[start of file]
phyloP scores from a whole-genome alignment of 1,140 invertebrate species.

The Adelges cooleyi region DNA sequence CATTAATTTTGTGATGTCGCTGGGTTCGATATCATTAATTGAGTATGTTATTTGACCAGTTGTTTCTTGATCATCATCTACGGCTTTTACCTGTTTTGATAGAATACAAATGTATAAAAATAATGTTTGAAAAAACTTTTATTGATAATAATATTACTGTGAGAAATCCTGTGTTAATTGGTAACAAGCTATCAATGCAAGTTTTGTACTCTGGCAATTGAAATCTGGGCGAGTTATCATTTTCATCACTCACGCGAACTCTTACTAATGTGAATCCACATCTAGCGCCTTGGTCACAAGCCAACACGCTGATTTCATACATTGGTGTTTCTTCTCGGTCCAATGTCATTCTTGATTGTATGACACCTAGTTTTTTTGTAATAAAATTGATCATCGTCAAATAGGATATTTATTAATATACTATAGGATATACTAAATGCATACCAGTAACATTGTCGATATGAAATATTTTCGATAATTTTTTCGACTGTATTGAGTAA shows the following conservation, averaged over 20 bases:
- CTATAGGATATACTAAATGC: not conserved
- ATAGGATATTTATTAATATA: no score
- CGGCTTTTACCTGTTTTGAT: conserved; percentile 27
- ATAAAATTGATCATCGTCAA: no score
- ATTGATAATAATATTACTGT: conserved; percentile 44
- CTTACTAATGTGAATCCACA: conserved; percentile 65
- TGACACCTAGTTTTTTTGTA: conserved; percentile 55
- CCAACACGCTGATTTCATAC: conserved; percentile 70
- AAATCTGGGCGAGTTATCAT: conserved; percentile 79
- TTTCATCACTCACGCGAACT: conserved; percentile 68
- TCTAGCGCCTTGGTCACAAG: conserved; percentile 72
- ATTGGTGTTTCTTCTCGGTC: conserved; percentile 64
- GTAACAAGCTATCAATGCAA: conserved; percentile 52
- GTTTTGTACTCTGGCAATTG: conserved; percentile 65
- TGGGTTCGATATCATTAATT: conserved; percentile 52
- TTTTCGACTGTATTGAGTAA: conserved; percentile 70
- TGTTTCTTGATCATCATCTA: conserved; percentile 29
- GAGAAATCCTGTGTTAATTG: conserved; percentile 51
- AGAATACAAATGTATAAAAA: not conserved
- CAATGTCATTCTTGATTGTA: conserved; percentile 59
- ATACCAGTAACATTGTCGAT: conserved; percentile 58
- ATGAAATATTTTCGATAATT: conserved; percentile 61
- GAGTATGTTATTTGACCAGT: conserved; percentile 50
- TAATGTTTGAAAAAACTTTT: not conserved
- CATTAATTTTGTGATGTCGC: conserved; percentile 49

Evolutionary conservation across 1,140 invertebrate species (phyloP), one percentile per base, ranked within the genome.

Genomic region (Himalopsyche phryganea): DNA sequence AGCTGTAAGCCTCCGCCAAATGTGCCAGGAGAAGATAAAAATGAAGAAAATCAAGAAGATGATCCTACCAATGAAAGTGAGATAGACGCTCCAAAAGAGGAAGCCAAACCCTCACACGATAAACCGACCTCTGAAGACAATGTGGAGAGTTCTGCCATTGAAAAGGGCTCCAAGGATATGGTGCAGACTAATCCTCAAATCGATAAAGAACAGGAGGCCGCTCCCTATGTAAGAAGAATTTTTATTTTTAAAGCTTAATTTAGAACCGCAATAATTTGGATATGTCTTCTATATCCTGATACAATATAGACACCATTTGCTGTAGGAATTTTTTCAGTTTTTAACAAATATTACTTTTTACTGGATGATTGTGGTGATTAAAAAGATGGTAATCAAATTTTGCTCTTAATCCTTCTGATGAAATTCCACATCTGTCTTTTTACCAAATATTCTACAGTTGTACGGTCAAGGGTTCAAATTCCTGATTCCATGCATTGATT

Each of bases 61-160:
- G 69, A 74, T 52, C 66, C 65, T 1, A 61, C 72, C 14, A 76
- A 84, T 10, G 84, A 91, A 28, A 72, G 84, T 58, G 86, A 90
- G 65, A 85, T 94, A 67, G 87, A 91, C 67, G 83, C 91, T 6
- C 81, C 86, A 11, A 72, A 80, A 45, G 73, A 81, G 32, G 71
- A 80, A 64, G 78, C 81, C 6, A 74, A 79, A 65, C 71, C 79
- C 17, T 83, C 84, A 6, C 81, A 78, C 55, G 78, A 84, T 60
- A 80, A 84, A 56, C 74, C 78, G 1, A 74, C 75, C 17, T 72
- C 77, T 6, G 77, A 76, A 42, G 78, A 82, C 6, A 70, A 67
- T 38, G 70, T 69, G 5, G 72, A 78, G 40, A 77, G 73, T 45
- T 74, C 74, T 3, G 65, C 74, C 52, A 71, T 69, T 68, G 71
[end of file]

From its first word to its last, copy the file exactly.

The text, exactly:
phyloP scores from a whole-genome alignment of 1,140 invertebrate species.

The Adelges cooleyi region DNA sequence CATTAATTTTGTGATGTCGCTGGGTTCGATATCATTAATTGAGTATGTTATTTGACCAGTTGTTTCTTGATCATCATCTACGGCTTTTACCTGTTTTGATAGAATACAAATGTATAAAAATAATGTTTGAAAAAACTTTTATTGATAATAATATTACTGTGAGAAATCCTGTGTTAATTGGTAACAAGCTATCAATGCAAGTTTTGTACTCTGGCAATTGAAATCTGGGCGAGTTATCATTTTCATCACTCACGCGAACTCTTACTAATGTGAATCCACATCTAGCGCCTTGGTCACAAGCCAACACGCTGATTTCATACATTGGTGTTTCTTCTCGGTCCAATGTCATTCTTGATTGTATGACACCTAGTTTTTTTGTAATAAAATTGATCATCGTCAAATAGGATATTTATTAATATACTATAGGATATACTAAATGCATACCAGTAACATTGTCGATATGAAATATTTTCGATAATTTTTTCGACTGTATTGAGTAA shows the following conservation, averaged over 20 bases:
- CTATAGGATATACTAAATGC: not conserved
- ATAGGATATTTATTAATATA: no score
- CGGCTTTTACCTGTTTTGAT: conserved; percentile 27
- ATAAAATTGATCATCGTCAA: no score
- ATTGATAATAATATTACTGT: conserved; percentile 44
- CTTACTAATGTGAATCCACA: conserved; percentile 65
- TGACACCTAGTTTTTTTGTA: conserved; percentile 55
- CCAACACGCTGATTTCATAC: conserved; percentile 70
- AAATCTGGGCGAGTTATCAT: conserved; percentile 79
- TTTCATCACTCACGCGAACT: conserved; percentile 68
- TCTAGCGCCTTGGTCACAAG: conserved; percentile 72
- ATTGGTGTTTCTTCTCGGTC: conserved; percentile 64
- GTAACAAGCTATCAATGCAA: conserved; percentile 52
- GTTTTGTACTCTGGCAATTG: conserved; percentile 65
- TGGGTTCGATATCATTAATT: conserved; percentile 52
- TTTTCGACTGTATTGAGTAA: conserved; percentile 70
- TGTTTCTTGATCATCATCTA: conserved; percentile 29
- GAGAAATCCTGTGTTAATTG: conserved; percentile 51
- AGAATACAAATGTATAAAAA: not conserved
- CAATGTCATTCTTGATTGTA: conserved; percentile 59
- ATACCAGTAACATTGTCGAT: conserved; percentile 58
- ATGAAATATTTTCGATAATT: conserved; percentile 61
- GAGTATGTTATTTGACCAGT: conserved; percentile 50
- TAATGTTTGAAAAAACTTTT: not conserved
- CATTAATTTTGTGATGTCGC: conserved; percentile 49

Evolutionary conservation across 1,140 invertebrate species (phyloP), one percentile per base, ranked within the genome.

Genomic region (Himalopsyche phryganea): DNA sequence AGCTGTAAGCCTCCGCCAAATGTGCCAGGAGAAGATAAAAATGAAGAAAATCAAGAAGATGATCCTACCAATGAAAGTGAGATAGACGCTCCAAAAGAGGAAGCCAAACCCTCACACGATAAACCGACCTCTGAAGACAATGTGGAGAGTTCTGCCATTGAAAAGGGCTCCAAGGATATGGTGCAGACTAATCCTCAAATCGATAAAGAACAGGAGGCCGCTCCCTATGTAAGAAGAATTTTTATTTTTAAAGCTTAATTTAGAACCGCAATAATTTGGATATGTCTTCTATATCCTGATACAATATAGACACCATTTGCTGTAGGAATTTTTTCAGTTTTTAACAAATATTACTTTTTACTGGATGATTGTGGTGATTAAAAAGATGGTAATCAAATTTTGCTCTTAATCCTTCTGATGAAATTCCACATCTGTCTTTTTACCAAATATTCTACAGTTGTACGGTCAAGGGTTCAAATTCCTGATTCCATGCATTGATT

Each of bases 61-160:
- G 69, A 74, T 52, C 66, C 65, T 1, A 61, C 72, C 14, A 76
- A 84, T 10, G 84, A 91, A 28, A 72, G 84, T 58, G 86, A 90
- G 65, A 85, T 94, A 67, G 87, A 91, C 67, G 83, C 91, T 6
- C 81, C 86, A 11, A 72, A 80, A 45, G 73, A 81, G 32, G 71
- A 80, A 64, G 78, C 81, C 6, A 74, A 79, A 65, C 71, C 79
- C 17, T 83, C 84, A 6, C 81, A 78, C 55, G 78, A 84, T 60
- A 80, A 84, A 56, C 74, C 78, G 1, A 74, C 75, C 17, T 72
- C 77, T 6, G 77, A 76, A 42, G 78, A 82, C 6, A 70, A 67
- T 38, G 70, T 69, G 5, G 72, A 78, G 40, A 77, G 73, T 45
- T 74, C 74, T 3, G 65, C 74, C 52, A 71, T 69, T 68, G 71